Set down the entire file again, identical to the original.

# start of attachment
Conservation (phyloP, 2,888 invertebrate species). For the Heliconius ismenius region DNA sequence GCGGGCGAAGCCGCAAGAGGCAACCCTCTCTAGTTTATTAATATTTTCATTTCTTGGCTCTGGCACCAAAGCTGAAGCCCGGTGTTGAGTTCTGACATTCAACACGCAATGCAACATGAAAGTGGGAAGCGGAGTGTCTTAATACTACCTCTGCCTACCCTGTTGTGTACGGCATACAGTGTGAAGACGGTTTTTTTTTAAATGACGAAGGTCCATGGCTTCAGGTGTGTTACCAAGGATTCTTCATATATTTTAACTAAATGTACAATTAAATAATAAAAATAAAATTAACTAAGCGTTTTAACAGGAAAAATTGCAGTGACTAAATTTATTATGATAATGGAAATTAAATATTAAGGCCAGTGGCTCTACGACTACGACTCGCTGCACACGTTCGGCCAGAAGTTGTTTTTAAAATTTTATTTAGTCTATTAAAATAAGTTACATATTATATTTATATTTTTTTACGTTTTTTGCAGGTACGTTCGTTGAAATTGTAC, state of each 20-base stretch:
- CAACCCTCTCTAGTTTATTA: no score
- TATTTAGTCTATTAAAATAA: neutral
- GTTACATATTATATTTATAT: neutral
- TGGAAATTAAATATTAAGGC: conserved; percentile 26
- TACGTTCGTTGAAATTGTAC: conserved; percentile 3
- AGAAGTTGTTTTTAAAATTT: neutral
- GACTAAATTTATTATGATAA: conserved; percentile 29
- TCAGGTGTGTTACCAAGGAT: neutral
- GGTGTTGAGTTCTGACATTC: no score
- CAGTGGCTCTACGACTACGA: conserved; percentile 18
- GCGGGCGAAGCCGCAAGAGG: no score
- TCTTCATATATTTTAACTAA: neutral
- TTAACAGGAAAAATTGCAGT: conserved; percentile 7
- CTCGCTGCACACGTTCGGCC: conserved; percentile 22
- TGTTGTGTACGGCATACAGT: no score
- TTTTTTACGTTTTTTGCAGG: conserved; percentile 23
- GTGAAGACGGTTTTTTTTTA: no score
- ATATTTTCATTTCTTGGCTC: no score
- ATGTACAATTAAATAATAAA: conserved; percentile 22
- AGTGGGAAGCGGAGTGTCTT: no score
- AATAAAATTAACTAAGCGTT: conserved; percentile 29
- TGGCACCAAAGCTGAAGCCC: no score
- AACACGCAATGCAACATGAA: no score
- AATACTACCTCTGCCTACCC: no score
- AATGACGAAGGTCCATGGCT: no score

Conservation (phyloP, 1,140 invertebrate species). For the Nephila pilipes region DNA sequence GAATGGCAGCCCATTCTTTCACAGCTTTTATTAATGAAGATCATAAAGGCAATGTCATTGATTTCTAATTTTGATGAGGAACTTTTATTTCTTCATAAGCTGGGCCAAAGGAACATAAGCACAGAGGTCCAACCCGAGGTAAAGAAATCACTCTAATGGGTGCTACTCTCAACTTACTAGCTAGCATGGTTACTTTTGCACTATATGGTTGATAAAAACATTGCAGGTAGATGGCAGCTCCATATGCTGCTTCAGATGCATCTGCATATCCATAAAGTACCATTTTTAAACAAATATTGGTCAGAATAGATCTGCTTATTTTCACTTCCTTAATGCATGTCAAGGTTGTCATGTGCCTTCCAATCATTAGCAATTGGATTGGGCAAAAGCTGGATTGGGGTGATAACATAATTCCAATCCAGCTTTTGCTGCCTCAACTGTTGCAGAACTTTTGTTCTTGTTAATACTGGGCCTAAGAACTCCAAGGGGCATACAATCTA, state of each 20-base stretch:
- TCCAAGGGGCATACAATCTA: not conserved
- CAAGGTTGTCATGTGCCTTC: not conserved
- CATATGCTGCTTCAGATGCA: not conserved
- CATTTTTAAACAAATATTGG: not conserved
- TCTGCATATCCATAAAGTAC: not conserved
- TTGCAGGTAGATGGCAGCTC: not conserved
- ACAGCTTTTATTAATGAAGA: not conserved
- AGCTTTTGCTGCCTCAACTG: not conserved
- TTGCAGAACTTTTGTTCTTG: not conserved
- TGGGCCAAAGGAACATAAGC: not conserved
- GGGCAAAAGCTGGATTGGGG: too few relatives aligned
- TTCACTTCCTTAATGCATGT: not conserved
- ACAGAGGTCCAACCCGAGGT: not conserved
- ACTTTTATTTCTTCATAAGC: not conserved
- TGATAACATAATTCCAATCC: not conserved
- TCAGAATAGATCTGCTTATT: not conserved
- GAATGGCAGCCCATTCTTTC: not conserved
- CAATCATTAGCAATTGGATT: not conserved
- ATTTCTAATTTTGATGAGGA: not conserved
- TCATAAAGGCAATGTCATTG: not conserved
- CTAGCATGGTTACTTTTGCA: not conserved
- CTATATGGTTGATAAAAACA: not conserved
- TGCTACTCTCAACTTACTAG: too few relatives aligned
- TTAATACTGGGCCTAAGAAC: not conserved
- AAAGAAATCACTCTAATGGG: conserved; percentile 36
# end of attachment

Conservation (phyloP, 2,888 invertebrate species). For the Heliconius ismenius region DNA sequence GCGGGCGAAGCCGCAAGAGGCAACCCTCTCTAGTTTATTAATATTTTCATTTCTTGGCTCTGGCACCAAAGCTGAAGCCCGGTGTTGAGTTCTGACATTCAACACGCAATGCAACATGAAAGTGGGAAGCGGAGTGTCTTAATACTACCTCTGCCTACCCTGTTGTGTACGGCATACAGTGTGAAGACGGTTTTTTTTTAAATGACGAAGGTCCATGGCTTCAGGTGTGTTACCAAGGATTCTTCATATATTTTAACTAAATGTACAATTAAATAATAAAAATAAAATTAACTAAGCGTTTTAACAGGAAAAATTGCAGTGACTAAATTTATTATGATAATGGAAATTAAATATTAAGGCCAGTGGCTCTACGACTACGACTCGCTGCACACGTTCGGCCAGAAGTTGTTTTTAAAATTTTATTTAGTCTATTAAAATAAGTTACATATTATATTTATATTTTTTTACGTTTTTTGCAGGTACGTTCGTTGAAATTGTAC, state of each 20-base stretch:
- CAACCCTCTCTAGTTTATTA: no score
- TATTTAGTCTATTAAAATAA: neutral
- GTTACATATTATATTTATAT: neutral
- TGGAAATTAAATATTAAGGC: conserved; percentile 26
- TACGTTCGTTGAAATTGTAC: conserved; percentile 3
- AGAAGTTGTTTTTAAAATTT: neutral
- GACTAAATTTATTATGATAA: conserved; percentile 29
- TCAGGTGTGTTACCAAGGAT: neutral
- GGTGTTGAGTTCTGACATTC: no score
- CAGTGGCTCTACGACTACGA: conserved; percentile 18
- GCGGGCGAAGCCGCAAGAGG: no score
- TCTTCATATATTTTAACTAA: neutral
- TTAACAGGAAAAATTGCAGT: conserved; percentile 7
- CTCGCTGCACACGTTCGGCC: conserved; percentile 22
- TGTTGTGTACGGCATACAGT: no score
- TTTTTTACGTTTTTTGCAGG: conserved; percentile 23
- GTGAAGACGGTTTTTTTTTA: no score
- ATATTTTCATTTCTTGGCTC: no score
- ATGTACAATTAAATAATAAA: conserved; percentile 22
- AGTGGGAAGCGGAGTGTCTT: no score
- AATAAAATTAACTAAGCGTT: conserved; percentile 29
- TGGCACCAAAGCTGAAGCCC: no score
- AACACGCAATGCAACATGAA: no score
- AATACTACCTCTGCCTACCC: no score
- AATGACGAAGGTCCATGGCT: no score

Conservation (phyloP, 1,140 invertebrate species). For the Nephila pilipes region DNA sequence GAATGGCAGCCCATTCTTTCACAGCTTTTATTAATGAAGATCATAAAGGCAATGTCATTGATTTCTAATTTTGATGAGGAACTTTTATTTCTTCATAAGCTGGGCCAAAGGAACATAAGCACAGAGGTCCAACCCGAGGTAAAGAAATCACTCTAATGGGTGCTACTCTCAACTTACTAGCTAGCATGGTTACTTTTGCACTATATGGTTGATAAAAACATTGCAGGTAGATGGCAGCTCCATATGCTGCTTCAGATGCATCTGCATATCCATAAAGTACCATTTTTAAACAAATATTGGTCAGAATAGATCTGCTTATTTTCACTTCCTTAATGCATGTCAAGGTTGTCATGTGCCTTCCAATCATTAGCAATTGGATTGGGCAAAAGCTGGATTGGGGTGATAACATAATTCCAATCCAGCTTTTGCTGCCTCAACTGTTGCAGAACTTTTGTTCTTGTTAATACTGGGCCTAAGAACTCCAAGGGGCATACAATCTA, state of each 20-base stretch:
- TCCAAGGGGCATACAATCTA: not conserved
- CAAGGTTGTCATGTGCCTTC: not conserved
- CATATGCTGCTTCAGATGCA: not conserved
- CATTTTTAAACAAATATTGG: not conserved
- TCTGCATATCCATAAAGTAC: not conserved
- TTGCAGGTAGATGGCAGCTC: not conserved
- ACAGCTTTTATTAATGAAGA: not conserved
- AGCTTTTGCTGCCTCAACTG: not conserved
- TTGCAGAACTTTTGTTCTTG: not conserved
- TGGGCCAAAGGAACATAAGC: not conserved
- GGGCAAAAGCTGGATTGGGG: too few relatives aligned
- TTCACTTCCTTAATGCATGT: not conserved
- ACAGAGGTCCAACCCGAGGT: not conserved
- ACTTTTATTTCTTCATAAGC: not conserved
- TGATAACATAATTCCAATCC: not conserved
- TCAGAATAGATCTGCTTATT: not conserved
- GAATGGCAGCCCATTCTTTC: not conserved
- CAATCATTAGCAATTGGATT: not conserved
- ATTTCTAATTTTGATGAGGA: not conserved
- TCATAAAGGCAATGTCATTG: not conserved
- CTAGCATGGTTACTTTTGCA: not conserved
- CTATATGGTTGATAAAAACA: not conserved
- TGCTACTCTCAACTTACTAG: too few relatives aligned
- TTAATACTGGGCCTAAGAAC: not conserved
- AAAGAAATCACTCTAATGGG: conserved; percentile 36